Effect of a prograde, parabolic fly-by of a star with a) M=0.5 M, b) M2= 1, Mand c) M2= 5 M that is inclined by 60 degrees and has an angle of periastron equal zero. The perihelion distance is always chosen in such a way as to lead to a 30-35 AU disc. The top row indicates the eccentricity distribution of the matter with a central area of most particles on circular orbits and more eccentric orbits at larger distances from the Sun. The eccentricities are indicated by the different colors given in the bar. The origin of the different eccentricity populations in the original disc can be seen in the bottom row, where matter indicated in grey becomes unbound from the Sun. Note that in c) the path of the perturber is not visible because it is outside the shown frame. Credit: arXiv:1807.02960 [astro-ph.GA]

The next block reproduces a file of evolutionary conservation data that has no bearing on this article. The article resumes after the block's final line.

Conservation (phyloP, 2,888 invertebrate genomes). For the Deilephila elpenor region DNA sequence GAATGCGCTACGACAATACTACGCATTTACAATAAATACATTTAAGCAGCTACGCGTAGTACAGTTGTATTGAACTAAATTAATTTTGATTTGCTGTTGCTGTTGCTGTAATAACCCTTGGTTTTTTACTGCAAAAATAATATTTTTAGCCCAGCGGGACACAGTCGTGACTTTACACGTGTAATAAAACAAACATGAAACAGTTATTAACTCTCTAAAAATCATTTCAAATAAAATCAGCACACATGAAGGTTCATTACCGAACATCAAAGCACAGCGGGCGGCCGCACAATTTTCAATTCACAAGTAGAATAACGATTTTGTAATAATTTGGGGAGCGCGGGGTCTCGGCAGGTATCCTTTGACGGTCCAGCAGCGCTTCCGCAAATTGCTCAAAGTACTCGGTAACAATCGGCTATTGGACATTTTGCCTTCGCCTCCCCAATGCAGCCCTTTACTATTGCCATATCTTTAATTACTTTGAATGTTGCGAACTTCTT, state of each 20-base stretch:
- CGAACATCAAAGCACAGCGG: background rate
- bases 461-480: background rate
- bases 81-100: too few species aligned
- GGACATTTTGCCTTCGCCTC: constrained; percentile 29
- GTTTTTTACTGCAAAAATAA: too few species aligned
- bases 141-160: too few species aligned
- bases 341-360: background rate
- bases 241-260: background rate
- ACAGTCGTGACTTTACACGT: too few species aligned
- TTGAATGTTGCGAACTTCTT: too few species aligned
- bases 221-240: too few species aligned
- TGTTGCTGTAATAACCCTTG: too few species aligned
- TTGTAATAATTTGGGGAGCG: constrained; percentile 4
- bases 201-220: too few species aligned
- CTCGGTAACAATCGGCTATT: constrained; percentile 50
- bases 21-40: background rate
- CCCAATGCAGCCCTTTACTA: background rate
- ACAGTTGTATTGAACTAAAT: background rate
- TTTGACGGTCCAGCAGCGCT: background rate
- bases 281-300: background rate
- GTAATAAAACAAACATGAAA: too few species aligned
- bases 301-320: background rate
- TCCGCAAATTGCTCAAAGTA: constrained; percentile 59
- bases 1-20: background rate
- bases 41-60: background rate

July 20, 2018 (Phys.org) -- A team of researchers from the Max-Planck Institute and Queen's University has used new information to test a theory that suggests a rogue star passed close enough to our solar system millions of years ago to change its configuration. The group has written a paper describing their ideas and have posted it on the arXiv preprint server.
In recent years, space scientists have begun to suspect that something out of the ordinary happened to our solar system during its early years. Many have begun to wonder why there is not as much material in the outer solar system as logic would suggest.
Also, why is Neptune so much more massive than Uranus, which is closer to the sun? And why do so many of the smaller objects in the outer solar system have such oddly shaped orbits?
In addressing such questions, many space scientists have begun to wonder if a star might have wandered by during the early years of the solar system -- coming just close enough to pull some of the objects in the outer parts of the solar system from their prior positions.